Browse By

Gomez Could Face Senate Primary Challenge from the City Council…

Gomez Brown

Reunited in Combat? (created with handout photos)

None among the legislative delegation in the Greater Springfield area have announced retirement, but the region could still see a big race. Springfield Senator Adam Gomez won his seat in a primary challenge. Now Springfield City Councilor Malo Brown could be on the verge of launching his own bid against the two-term senator for the Hampden District.

Should this race come to be, it could rival the intensity of Gomez’s successful bid to primary James Welch in 2020. On the one hand, Gomez remains a voracious campaigner now paired with the power of incumbency. Yet, Brown, who represents Ward 4 on the Council, is also an aide to State Rep Bud Williams. That implies there may be wells of support he could tap.

The Secretary of State’s office confirmed both Brown and Gomez have pulled papers for Democratic primary.

The Senate district has changed since Gomez won in 2020. It no longer leaps across the Connecticut River into West Springfield, where Welch lived. It now covers seven-eighths of Springfield and southerly precincts of Chicopee. The only areas of Springfield not in the district are parts of East Forest Park, Forest Park and 16 Acres.

Gomez had two things going for him in 2020. The pandemic had ushered in easy mail and early voting. The looming presidential contest and the titanic primary battle between Senator Ed Markey and Congressman Joe Kennedy, III supercharged turnout further.

Yet, the determining factor may have been preference for the hometown guy. Gomez’s Springfield address on the ballot—and his own positive, widespread reputation in the city—let him capitalize on the other factors in that race. As turnout boomed, he rode a wave that swamped Welch in Chicopee and Westside.

Springfield Senate District

Gomez district, as it is now, in goldenrod. (via

Against Brown, few of these factors would exist. Yet, Gomez still has other assets. He enjoys a massive cash advantage and much higher name recognition. His colleagues from across the state would assist in fundraising and provide other support. In short, Gomez would be the overwhelming favorite.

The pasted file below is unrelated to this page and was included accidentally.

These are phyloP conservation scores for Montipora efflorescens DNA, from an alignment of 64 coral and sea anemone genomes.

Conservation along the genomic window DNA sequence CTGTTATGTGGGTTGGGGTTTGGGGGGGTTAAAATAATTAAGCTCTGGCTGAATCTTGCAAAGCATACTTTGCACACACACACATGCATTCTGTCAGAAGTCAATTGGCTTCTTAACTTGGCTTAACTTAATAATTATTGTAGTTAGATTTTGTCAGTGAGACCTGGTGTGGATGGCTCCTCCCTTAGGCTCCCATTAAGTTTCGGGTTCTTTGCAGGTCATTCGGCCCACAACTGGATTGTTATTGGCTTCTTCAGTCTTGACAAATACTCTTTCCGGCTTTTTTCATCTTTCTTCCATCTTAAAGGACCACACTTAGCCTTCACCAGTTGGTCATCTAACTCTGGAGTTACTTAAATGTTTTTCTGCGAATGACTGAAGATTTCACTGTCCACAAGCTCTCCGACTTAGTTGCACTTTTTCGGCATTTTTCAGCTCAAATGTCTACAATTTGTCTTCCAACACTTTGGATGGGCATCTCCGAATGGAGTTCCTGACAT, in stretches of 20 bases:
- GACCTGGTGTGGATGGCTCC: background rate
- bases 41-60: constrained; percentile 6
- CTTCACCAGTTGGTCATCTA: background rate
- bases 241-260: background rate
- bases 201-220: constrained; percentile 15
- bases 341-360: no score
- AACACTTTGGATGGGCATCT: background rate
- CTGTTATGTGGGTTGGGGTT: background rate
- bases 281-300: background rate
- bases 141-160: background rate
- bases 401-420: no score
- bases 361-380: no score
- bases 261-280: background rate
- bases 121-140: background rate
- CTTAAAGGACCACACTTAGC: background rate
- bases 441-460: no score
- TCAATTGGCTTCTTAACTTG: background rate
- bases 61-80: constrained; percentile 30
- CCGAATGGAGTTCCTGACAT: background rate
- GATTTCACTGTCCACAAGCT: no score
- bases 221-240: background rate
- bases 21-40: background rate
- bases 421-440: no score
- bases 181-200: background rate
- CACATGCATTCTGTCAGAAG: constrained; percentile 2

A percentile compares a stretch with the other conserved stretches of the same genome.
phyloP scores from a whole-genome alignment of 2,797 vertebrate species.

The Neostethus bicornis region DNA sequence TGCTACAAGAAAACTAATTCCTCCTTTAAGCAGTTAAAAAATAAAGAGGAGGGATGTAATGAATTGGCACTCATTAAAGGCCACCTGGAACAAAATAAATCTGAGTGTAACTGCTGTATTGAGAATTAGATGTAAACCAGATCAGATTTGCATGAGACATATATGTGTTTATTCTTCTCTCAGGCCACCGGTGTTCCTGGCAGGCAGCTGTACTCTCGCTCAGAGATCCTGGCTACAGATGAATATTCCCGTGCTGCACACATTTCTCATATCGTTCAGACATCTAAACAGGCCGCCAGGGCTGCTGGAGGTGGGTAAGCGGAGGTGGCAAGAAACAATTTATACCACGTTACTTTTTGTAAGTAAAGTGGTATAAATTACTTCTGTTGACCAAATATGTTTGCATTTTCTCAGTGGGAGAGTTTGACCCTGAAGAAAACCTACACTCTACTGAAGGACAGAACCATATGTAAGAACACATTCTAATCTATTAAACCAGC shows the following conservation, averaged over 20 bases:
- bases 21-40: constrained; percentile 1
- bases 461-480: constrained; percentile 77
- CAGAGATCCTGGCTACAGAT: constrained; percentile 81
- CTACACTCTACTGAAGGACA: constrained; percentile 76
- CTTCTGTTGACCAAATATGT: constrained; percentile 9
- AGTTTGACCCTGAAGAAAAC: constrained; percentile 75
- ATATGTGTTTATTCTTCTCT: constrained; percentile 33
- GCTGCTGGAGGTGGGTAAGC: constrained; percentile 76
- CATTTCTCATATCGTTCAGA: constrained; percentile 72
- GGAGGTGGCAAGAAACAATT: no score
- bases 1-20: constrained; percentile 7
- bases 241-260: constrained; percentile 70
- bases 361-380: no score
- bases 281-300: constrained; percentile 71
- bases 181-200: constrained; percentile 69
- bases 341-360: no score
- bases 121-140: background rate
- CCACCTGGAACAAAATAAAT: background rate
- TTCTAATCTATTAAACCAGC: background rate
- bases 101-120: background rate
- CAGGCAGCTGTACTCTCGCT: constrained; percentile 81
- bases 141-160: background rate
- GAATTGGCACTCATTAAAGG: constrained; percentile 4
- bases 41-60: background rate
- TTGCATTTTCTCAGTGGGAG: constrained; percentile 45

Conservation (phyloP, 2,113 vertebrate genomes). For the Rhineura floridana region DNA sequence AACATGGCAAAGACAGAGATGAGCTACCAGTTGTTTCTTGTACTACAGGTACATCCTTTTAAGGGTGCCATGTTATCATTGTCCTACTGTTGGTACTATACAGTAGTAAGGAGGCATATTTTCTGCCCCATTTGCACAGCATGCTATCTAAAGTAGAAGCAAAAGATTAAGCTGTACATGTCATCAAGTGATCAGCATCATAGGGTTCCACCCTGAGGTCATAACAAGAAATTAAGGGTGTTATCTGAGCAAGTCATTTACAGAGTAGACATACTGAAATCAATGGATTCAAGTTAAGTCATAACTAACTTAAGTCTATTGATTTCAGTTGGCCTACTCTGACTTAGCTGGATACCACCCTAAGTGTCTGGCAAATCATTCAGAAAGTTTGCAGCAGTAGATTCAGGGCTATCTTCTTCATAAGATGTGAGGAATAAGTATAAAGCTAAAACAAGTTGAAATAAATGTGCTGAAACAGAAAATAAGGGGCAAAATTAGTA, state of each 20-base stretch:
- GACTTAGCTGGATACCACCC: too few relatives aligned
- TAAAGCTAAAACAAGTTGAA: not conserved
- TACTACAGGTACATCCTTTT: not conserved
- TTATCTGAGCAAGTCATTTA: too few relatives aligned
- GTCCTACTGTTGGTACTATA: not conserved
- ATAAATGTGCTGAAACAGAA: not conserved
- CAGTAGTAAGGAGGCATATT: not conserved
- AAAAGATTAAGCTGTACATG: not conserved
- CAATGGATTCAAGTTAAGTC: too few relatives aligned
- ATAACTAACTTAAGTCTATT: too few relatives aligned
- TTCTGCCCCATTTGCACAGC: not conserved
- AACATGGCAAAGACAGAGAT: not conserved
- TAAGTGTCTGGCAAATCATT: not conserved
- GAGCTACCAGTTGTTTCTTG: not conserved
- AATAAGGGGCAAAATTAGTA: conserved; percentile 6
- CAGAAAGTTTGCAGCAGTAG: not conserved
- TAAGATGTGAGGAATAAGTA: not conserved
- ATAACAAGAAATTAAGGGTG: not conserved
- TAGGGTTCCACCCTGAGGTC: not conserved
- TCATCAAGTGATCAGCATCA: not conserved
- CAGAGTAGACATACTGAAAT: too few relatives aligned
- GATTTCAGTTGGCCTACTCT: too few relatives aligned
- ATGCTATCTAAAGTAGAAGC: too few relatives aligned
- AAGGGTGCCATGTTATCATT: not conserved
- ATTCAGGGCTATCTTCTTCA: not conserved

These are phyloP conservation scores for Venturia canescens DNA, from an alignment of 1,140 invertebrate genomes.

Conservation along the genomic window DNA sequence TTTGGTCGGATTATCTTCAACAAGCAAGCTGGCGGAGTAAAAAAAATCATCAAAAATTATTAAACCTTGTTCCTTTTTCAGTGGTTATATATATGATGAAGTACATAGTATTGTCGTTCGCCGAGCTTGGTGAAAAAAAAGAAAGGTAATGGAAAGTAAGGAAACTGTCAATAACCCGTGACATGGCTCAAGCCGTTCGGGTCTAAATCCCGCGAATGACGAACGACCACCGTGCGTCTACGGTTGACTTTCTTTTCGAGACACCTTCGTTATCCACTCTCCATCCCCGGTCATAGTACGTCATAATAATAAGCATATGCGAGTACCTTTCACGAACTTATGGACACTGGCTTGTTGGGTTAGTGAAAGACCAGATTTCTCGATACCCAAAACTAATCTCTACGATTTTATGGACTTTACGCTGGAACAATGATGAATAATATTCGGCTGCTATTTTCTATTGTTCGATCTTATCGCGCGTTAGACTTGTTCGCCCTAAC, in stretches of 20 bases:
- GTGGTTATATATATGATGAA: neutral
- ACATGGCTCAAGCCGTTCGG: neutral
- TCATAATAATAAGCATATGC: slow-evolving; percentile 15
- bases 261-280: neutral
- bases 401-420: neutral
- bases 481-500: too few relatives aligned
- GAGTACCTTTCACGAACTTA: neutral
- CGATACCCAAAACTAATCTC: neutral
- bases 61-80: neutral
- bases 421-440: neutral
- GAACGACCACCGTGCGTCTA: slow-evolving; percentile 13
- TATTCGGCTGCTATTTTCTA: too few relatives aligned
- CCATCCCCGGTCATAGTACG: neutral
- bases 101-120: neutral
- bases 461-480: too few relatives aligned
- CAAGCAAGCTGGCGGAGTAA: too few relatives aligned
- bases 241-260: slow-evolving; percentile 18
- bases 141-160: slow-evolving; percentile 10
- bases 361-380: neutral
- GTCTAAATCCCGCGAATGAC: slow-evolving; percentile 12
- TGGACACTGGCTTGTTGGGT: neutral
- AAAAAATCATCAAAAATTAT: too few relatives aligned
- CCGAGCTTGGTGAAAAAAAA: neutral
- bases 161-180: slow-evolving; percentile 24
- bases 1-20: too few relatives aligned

As of last month, Gomez had $49,236 in the bank. Brown had $8,137.

It was not immediately clear whether Williams is backing his aide. But even a lack of public support would leave the perception of support among politicos in Boston and Springfield if Williams kept Brown on staff. Moreover, if Brown remained an employee of the House of Representatives, he could not raise money for himself.

Brown has won competitive races himself. He twice turned back Jynai McDonald, who had been a prominent activist in the city. Last year, Brown defeated Kareem Kibodya, a former aide to Congressman Richard Neal and policy and advocacy staffer for the Black Economic Council of Massachusetts.

However, expanding out from Ward 4 is another matter entirely. In addition to facing an out of town opponent, Gomez had connections across Springfield and its activist quarters.

The reason for the challenge is also not clear. Brown did not reply to a request for comment about why he was challenging Gomez. Those who have spoken to him about his erstwhile bid have not received a clear answer either. Multiple sources say he pulled them proximate to last week’s battle over the Police Commission ordinance at City Hall last week.

Gomez opposed the proposal to permanently gut the Police Commission’s theretofore unrealized powers. Mayor Domenic Sarno’s had named Lawrence Akers the city’s first Black police leader and demanded the changes so Akers had the same powers as the current top cop. Those powers only exist, however, because the mayor did not fully comply with the Commission ordinance after losing before the Supreme Judicial Court.

Springfield City Council Public Safety Committee

Sarno, in tan jacket, at a subcommittee meeting last week. He gave a bit of ground amid opposition to the changes. But he probably wasn’t thrilled about it. (WMP&I)

The mayor backed down, if slightly, and supported an amendment to make the change only apply to Akers. Gomez concurred with the compromise. However, addressing the Council before it voted, he all but threatened a home rule petition to waive mandatory retirement for Akers at age 65 should the compromise die on the Council floor. During a recess, Brown was visibly upset at Gomez’s warning, insisting it would have failed.

Any schism seems superficial. Brown voted for the compromise. When Gomez was on the Council, both he and Brown supported the suit to enforce the ordinance. But Brown, the son of a cop himself, also gave emotional, if discordant, speeches last Monday backing reform and Akers.

If this is indeed the impetus for this challenge, Sarno might try to take advantage of it. He backed Welch in 2020. Gomez and Sarno have hardly been BFFLs over the years anyway. Yet, openly backing Brown against Gomez would present risks, too.

Sarno has already been cowed, if incrementally, on the Police Commission. Backing a challenge to a popular sitting state senator that face plants could deplete political capital Sarno had earned with reelection last year.

It is certainly possible that Brown could stand down. For now, Gomez is not taking any chances. While he did not respond to a request for comment as of posting, Gomez has taken Brown’s machinations seriously. He has been calling around to officials in Springfield to line up and confirm support.

Outside the mayor’s office, that effort has been going well. Some were floored to hear Brown had pulled papers in the race.